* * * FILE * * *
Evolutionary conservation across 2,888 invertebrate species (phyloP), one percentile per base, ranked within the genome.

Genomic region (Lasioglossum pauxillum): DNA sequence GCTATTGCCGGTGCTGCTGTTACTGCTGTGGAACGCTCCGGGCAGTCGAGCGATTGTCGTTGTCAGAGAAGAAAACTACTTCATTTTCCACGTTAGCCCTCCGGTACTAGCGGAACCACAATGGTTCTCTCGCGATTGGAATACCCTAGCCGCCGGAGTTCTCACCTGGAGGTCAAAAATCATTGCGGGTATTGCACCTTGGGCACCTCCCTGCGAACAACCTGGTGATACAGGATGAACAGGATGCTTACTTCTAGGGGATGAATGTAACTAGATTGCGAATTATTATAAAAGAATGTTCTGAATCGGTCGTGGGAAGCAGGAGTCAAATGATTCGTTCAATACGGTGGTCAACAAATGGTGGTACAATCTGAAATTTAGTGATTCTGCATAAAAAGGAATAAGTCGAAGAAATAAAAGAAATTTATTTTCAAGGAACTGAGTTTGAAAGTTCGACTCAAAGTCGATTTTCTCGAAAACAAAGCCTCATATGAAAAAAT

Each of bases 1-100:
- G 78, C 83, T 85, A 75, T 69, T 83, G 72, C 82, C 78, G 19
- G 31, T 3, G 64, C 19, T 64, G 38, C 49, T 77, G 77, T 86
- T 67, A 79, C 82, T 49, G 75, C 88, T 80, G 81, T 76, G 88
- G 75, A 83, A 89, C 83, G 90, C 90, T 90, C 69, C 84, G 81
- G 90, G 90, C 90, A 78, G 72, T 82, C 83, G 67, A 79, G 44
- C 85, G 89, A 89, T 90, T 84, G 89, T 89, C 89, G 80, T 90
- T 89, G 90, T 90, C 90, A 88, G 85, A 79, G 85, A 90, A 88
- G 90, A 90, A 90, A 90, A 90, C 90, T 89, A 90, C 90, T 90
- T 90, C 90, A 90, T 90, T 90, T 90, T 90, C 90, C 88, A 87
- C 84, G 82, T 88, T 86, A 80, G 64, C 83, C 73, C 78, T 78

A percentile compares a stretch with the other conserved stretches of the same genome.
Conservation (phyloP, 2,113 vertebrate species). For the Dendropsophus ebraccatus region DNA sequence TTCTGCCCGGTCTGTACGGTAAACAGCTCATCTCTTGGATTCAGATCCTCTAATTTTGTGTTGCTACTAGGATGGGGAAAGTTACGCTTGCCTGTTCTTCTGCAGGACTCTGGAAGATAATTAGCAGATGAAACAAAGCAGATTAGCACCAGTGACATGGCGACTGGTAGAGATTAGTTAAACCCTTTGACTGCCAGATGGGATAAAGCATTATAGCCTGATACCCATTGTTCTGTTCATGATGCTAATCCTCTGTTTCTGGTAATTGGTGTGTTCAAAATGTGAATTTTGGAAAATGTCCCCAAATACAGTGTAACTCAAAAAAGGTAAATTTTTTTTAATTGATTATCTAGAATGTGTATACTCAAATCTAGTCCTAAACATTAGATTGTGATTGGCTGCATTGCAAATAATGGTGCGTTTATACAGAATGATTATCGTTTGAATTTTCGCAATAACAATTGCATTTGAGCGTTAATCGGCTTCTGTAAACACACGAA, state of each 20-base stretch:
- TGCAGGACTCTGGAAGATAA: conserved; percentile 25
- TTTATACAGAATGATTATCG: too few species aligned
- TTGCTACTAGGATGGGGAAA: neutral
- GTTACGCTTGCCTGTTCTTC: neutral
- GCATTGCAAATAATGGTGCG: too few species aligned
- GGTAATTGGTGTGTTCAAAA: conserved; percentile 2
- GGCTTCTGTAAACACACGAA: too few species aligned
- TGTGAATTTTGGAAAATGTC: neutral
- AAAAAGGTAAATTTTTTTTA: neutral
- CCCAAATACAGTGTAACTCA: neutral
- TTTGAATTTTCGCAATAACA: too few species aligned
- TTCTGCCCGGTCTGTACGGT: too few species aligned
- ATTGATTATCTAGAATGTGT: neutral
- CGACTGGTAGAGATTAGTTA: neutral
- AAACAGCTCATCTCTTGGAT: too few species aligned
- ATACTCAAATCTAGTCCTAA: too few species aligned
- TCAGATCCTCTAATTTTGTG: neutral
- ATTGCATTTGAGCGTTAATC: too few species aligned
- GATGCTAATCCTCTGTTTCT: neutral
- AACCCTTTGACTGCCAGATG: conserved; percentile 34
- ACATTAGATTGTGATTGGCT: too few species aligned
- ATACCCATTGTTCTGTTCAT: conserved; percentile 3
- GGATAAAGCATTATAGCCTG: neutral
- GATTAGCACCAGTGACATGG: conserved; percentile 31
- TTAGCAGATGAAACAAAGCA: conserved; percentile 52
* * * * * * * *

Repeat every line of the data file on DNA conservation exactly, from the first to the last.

Evolutionary conservation across 2,888 invertebrate species (phyloP), one percentile per base, ranked within the genome.

Genomic region (Lasioglossum pauxillum): DNA sequence GCTATTGCCGGTGCTGCTGTTACTGCTGTGGAACGCTCCGGGCAGTCGAGCGATTGTCGTTGTCAGAGAAGAAAACTACTTCATTTTCCACGTTAGCCCTCCGGTACTAGCGGAACCACAATGGTTCTCTCGCGATTGGAATACCCTAGCCGCCGGAGTTCTCACCTGGAGGTCAAAAATCATTGCGGGTATTGCACCTTGGGCACCTCCCTGCGAACAACCTGGTGATACAGGATGAACAGGATGCTTACTTCTAGGGGATGAATGTAACTAGATTGCGAATTATTATAAAAGAATGTTCTGAATCGGTCGTGGGAAGCAGGAGTCAAATGATTCGTTCAATACGGTGGTCAACAAATGGTGGTACAATCTGAAATTTAGTGATTCTGCATAAAAAGGAATAAGTCGAAGAAATAAAAGAAATTTATTTTCAAGGAACTGAGTTTGAAAGTTCGACTCAAAGTCGATTTTCTCGAAAACAAAGCCTCATATGAAAAAAT

Each of bases 1-100:
- G 78, C 83, T 85, A 75, T 69, T 83, G 72, C 82, C 78, G 19
- G 31, T 3, G 64, C 19, T 64, G 38, C 49, T 77, G 77, T 86
- T 67, A 79, C 82, T 49, G 75, C 88, T 80, G 81, T 76, G 88
- G 75, A 83, A 89, C 83, G 90, C 90, T 90, C 69, C 84, G 81
- G 90, G 90, C 90, A 78, G 72, T 82, C 83, G 67, A 79, G 44
- C 85, G 89, A 89, T 90, T 84, G 89, T 89, C 89, G 80, T 90
- T 89, G 90, T 90, C 90, A 88, G 85, A 79, G 85, A 90, A 88
- G 90, A 90, A 90, A 90, A 90, C 90, T 89, A 90, C 90, T 90
- T 90, C 90, A 90, T 90, T 90, T 90, T 90, C 90, C 88, A 87
- C 84, G 82, T 88, T 86, A 80, G 64, C 83, C 73, C 78, T 78

A percentile compares a stretch with the other conserved stretches of the same genome.
Conservation (phyloP, 2,113 vertebrate species). For the Dendropsophus ebraccatus region DNA sequence TTCTGCCCGGTCTGTACGGTAAACAGCTCATCTCTTGGATTCAGATCCTCTAATTTTGTGTTGCTACTAGGATGGGGAAAGTTACGCTTGCCTGTTCTTCTGCAGGACTCTGGAAGATAATTAGCAGATGAAACAAAGCAGATTAGCACCAGTGACATGGCGACTGGTAGAGATTAGTTAAACCCTTTGACTGCCAGATGGGATAAAGCATTATAGCCTGATACCCATTGTTCTGTTCATGATGCTAATCCTCTGTTTCTGGTAATTGGTGTGTTCAAAATGTGAATTTTGGAAAATGTCCCCAAATACAGTGTAACTCAAAAAAGGTAAATTTTTTTTAATTGATTATCTAGAATGTGTATACTCAAATCTAGTCCTAAACATTAGATTGTGATTGGCTGCATTGCAAATAATGGTGCGTTTATACAGAATGATTATCGTTTGAATTTTCGCAATAACAATTGCATTTGAGCGTTAATCGGCTTCTGTAAACACACGAA, state of each 20-base stretch:
- TGCAGGACTCTGGAAGATAA: conserved; percentile 25
- TTTATACAGAATGATTATCG: too few species aligned
- TTGCTACTAGGATGGGGAAA: neutral
- GTTACGCTTGCCTGTTCTTC: neutral
- GCATTGCAAATAATGGTGCG: too few species aligned
- GGTAATTGGTGTGTTCAAAA: conserved; percentile 2
- GGCTTCTGTAAACACACGAA: too few species aligned
- TGTGAATTTTGGAAAATGTC: neutral
- AAAAAGGTAAATTTTTTTTA: neutral
- CCCAAATACAGTGTAACTCA: neutral
- TTTGAATTTTCGCAATAACA: too few species aligned
- TTCTGCCCGGTCTGTACGGT: too few species aligned
- ATTGATTATCTAGAATGTGT: neutral
- CGACTGGTAGAGATTAGTTA: neutral
- AAACAGCTCATCTCTTGGAT: too few species aligned
- ATACTCAAATCTAGTCCTAA: too few species aligned
- TCAGATCCTCTAATTTTGTG: neutral
- ATTGCATTTGAGCGTTAATC: too few species aligned
- GATGCTAATCCTCTGTTTCT: neutral
- AACCCTTTGACTGCCAGATG: conserved; percentile 34
- ACATTAGATTGTGATTGGCT: too few species aligned
- ATACCCATTGTTCTGTTCAT: conserved; percentile 3
- GGATAAAGCATTATAGCCTG: neutral
- GATTAGCACCAGTGACATGG: conserved; percentile 31
- TTAGCAGATGAAACAAAGCA: conserved; percentile 52